Tips on How to Complete a Successful Application
Let us help you make the best possible application you can! Here are some tips on completing a successful application.
Outline of Proposed Research
Common Scholarship Application Mistakes
- Follow the instructions very carefully.
- READ THE APPLICATION GUIDELINES AND TAKE THEM SERIOUSLY.
- Follow all rules concerning font size, line spacing, margins, page limits, etc.
- Failure to follow the guidelines can result in an ineligible application
- pages that exceed the specified limit may be discarded without your knowledge.
Complete every section that applies to you.
- Follow all the rules regarding font size, line spacing, margins, and any other additional requirements. Failure to follow the guidelines can result in an ineligible (or a disadvantaged) application.
- Write clearly and concisely for a general audience.
- Avoid jargon and technical language.
- Define any acronyms or abbreviations the first time they are used.
The selection committee members may not have specialized knowledge of your particular area of research. You will need to convey to the reviewers answers to the following questions:
- What issues will the research address?
- Why is this issue important?
- What is already known about the issue?
- How is your approach innovative? How will it advance knowledge in the field?
- Why are you qualified to carry out the research?
For most fields of research, you should provide a testable hypothesis (ie. one overriding great idea) and then outline the specific objectives that will be used to address it.
Avoid jargon and technical language - write your proposal for a general audience. Be sure to define any acronyms or abbreviations the first time they are used - reviewers do not want to read about a "TNS" device seven times in a proposal not knowing what it means!
- Use short sentences whenever possible.
- Vary sentence length within paragraphs to avoid monotony.
- Do not use a big word where a smaller word will do.
- Submit all post secondary transcripts (whether you completed the program or not).
- In some instances unofficial transcripts are accepted. If Unsure check with the Research Awards Facilitator.
- Choose wisely: ask your prospective referees if they can give you a strong reference. A strong letter of support provides concrete, behaviour-based examples of your strengths and personal attributes. To assist your referees, provide them with a copy of your application, CV, transcripts and samples of previous work.
- Give your referees lots of time – you don’t want them writing letters at the last minute.
- Check with your referee about a week before the deadline to ensure that your reference has not been forgotten.
- A good referee has known you for at least two years. If you are applying for an award after completing a graduate degree or during a graduate program, it is important to provide a letter of support from your supervisor.
- A good letter of support provides concrete, behaviour-based examples of your strengths and personal attributes.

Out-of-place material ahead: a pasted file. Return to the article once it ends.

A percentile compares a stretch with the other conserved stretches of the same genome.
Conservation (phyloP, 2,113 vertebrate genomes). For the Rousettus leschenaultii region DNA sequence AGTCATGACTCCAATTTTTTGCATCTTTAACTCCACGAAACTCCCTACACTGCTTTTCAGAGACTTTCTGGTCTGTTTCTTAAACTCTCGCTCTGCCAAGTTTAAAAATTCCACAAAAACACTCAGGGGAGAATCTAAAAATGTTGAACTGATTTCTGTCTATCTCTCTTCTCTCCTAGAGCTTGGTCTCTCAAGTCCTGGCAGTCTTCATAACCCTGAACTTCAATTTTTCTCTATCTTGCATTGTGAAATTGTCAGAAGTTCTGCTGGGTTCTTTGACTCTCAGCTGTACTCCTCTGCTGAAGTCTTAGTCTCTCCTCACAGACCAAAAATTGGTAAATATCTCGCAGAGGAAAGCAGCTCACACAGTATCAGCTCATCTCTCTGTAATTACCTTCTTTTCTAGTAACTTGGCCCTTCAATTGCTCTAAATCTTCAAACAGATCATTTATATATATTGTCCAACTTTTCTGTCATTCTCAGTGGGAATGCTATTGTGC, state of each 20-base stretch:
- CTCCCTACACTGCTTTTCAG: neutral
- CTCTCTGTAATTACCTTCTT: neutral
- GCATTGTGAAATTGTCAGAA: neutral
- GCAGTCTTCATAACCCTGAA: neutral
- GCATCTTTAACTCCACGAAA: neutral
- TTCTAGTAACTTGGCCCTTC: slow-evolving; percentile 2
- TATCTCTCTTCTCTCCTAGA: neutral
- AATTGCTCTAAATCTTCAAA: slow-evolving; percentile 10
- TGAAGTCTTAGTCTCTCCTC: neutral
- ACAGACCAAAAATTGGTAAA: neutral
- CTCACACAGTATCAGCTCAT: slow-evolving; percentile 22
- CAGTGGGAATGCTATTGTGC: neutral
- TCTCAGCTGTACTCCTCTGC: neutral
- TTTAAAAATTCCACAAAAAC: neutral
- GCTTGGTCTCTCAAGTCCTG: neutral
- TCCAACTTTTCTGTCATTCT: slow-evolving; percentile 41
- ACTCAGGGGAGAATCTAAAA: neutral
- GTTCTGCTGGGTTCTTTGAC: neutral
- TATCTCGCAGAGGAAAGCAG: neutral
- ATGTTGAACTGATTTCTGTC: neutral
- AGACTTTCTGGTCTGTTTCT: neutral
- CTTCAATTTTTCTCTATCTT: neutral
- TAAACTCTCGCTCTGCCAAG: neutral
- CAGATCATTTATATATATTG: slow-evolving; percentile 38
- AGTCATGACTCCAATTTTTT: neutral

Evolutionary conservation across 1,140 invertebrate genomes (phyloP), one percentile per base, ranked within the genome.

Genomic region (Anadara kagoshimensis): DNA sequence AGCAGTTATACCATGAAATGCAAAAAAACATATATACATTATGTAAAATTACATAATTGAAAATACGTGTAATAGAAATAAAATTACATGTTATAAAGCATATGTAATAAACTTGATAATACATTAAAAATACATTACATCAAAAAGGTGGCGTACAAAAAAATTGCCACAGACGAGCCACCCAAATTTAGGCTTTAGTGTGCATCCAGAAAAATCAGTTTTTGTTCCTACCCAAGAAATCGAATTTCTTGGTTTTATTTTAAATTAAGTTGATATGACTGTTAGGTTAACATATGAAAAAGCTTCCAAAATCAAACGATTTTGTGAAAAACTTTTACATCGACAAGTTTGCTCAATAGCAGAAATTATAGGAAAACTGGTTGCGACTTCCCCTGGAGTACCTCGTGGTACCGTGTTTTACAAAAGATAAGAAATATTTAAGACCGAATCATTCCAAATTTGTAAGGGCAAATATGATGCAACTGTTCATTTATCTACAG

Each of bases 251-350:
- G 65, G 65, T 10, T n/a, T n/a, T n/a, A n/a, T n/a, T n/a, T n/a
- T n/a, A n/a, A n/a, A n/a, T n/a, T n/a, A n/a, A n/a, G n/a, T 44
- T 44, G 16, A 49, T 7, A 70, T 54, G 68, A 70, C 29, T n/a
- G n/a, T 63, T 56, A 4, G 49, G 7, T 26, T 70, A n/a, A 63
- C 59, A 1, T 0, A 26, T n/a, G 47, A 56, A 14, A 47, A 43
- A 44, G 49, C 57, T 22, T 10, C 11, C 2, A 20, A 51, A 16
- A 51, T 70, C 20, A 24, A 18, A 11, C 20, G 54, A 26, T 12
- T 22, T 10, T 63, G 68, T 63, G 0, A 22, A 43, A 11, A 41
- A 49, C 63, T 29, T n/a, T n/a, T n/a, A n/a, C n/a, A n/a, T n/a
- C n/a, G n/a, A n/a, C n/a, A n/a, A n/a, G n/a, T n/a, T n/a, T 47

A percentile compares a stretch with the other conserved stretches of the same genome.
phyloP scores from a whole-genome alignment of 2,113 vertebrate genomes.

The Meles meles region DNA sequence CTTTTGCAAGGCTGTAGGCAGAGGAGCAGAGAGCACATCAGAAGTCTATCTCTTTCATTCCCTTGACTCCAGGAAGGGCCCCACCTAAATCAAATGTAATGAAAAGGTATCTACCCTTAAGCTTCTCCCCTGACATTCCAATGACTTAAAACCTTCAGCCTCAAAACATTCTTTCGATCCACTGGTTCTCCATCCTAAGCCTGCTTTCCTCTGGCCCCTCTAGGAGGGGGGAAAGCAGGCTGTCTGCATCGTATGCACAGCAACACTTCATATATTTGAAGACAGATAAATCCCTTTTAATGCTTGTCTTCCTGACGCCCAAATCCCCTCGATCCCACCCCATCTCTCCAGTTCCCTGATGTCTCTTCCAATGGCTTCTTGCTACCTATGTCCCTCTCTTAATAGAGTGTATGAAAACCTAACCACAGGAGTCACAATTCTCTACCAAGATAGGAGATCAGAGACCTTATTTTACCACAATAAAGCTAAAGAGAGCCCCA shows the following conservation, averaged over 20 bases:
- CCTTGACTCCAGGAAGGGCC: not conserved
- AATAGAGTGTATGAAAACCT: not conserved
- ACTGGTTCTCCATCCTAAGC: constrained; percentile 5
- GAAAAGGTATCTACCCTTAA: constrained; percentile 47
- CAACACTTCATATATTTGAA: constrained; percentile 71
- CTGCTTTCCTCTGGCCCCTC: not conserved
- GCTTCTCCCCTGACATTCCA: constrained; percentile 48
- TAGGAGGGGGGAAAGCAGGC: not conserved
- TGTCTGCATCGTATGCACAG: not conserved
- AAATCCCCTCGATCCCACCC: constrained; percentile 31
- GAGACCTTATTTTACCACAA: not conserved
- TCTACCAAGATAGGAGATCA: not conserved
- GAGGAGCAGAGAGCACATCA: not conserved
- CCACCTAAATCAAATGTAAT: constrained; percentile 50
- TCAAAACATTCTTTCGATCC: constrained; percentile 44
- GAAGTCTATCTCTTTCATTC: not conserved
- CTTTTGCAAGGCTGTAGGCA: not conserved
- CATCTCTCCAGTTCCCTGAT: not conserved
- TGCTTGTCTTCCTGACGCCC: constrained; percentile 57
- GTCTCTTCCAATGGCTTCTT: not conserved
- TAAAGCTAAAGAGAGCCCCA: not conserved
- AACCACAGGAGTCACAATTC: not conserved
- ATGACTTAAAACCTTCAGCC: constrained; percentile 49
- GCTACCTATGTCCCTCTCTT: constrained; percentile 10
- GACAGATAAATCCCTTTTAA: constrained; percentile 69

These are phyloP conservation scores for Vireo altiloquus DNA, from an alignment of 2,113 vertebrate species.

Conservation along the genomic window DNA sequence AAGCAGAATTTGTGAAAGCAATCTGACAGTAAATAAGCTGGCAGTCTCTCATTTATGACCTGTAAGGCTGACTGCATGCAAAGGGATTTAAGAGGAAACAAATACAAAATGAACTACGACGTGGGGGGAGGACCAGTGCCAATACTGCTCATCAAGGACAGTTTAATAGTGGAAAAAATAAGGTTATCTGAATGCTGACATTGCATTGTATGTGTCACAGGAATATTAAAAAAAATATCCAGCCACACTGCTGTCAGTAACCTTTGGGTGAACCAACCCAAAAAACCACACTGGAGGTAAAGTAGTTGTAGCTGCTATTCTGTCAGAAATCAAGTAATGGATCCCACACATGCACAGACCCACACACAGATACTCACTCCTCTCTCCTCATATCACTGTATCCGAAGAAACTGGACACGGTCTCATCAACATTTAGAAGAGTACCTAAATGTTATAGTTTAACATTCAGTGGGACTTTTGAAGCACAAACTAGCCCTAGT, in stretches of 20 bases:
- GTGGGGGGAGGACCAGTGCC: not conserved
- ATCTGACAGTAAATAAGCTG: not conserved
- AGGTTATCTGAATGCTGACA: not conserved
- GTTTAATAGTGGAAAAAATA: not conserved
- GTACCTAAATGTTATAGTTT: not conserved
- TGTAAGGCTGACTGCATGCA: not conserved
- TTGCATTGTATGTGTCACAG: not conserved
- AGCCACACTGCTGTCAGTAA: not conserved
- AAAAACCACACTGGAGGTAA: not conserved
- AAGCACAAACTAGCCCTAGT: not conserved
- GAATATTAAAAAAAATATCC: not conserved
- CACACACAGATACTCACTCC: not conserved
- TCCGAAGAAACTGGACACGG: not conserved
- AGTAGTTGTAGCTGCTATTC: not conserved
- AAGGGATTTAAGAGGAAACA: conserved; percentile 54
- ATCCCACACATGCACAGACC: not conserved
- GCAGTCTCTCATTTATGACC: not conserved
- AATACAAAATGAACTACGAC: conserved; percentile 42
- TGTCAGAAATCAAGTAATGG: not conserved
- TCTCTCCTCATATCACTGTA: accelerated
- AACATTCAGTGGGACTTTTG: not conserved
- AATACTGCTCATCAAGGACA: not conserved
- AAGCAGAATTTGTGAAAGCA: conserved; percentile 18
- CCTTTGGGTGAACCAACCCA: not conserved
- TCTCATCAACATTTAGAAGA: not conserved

- Check in with your referees about a week before the deadline just to ensure that your reference has not been forgotten.
- Academic Excellence – as demonstrated by academic transcripts, awards and distinctions. Reviewers tend to give credit for steadily improving or consistently good performance.
- Research Ability & Potential – quality of analytical skills, ability to think critically, ability to apply skills and knowledge, judgment, originality, initiative and autonomy, determination and ability to complete projects within an appropriate time period – as demonstrated in the description of the program of study, work experience, research contributions, reference forms/letters and the departmental appraisal.
- Interpersonal, leadership and communication skills – reviewers will assess evidence of leadership both within university and outside; communication skills as evidenced by publications, presentations; and interpersonal skills as evidenced by reference letters and other work experience.
Reviewers only know what they see on paper. If you want the reviewers to know something about you, it needs to show up somewhere in the application materials.
Reviewers will evaluate your achievement relative to their expectations for someone at your stage of training.
These are some common mistakes that students have made; however they have drastic consequences, mostly resulting in disqualification from the scholarship or awards to which one is trying to apply. Please check this list before submitting your application!
Applications submitted to the combined CIHR/NSERC/SSHRC competition shall be removed from the competition for any of the following reasons, if:
- the application form or the free-form pages are handwritten,
- two reference forms or letters are not submitted with the application,
- transcripts from any of the institutions listed in the academic history of the application are missing,
- the free-form pages are not submitted with the application,
- the free-form pages are not correctly formatted (according to the requirements listed in the application instructions, including font size and margins).
If the application exceeds the page limits listed in the instructions, the additional pages will be removed.
These Scholarship Tips have been compiled from:
UBC Okanagan College of Graduate Studies web site: http://web.ubc.ca/okanagan/gradstudies/finance/external/Granting_Council_Awards/mistakes.html
UBC Faculty of Graduate Studies web site: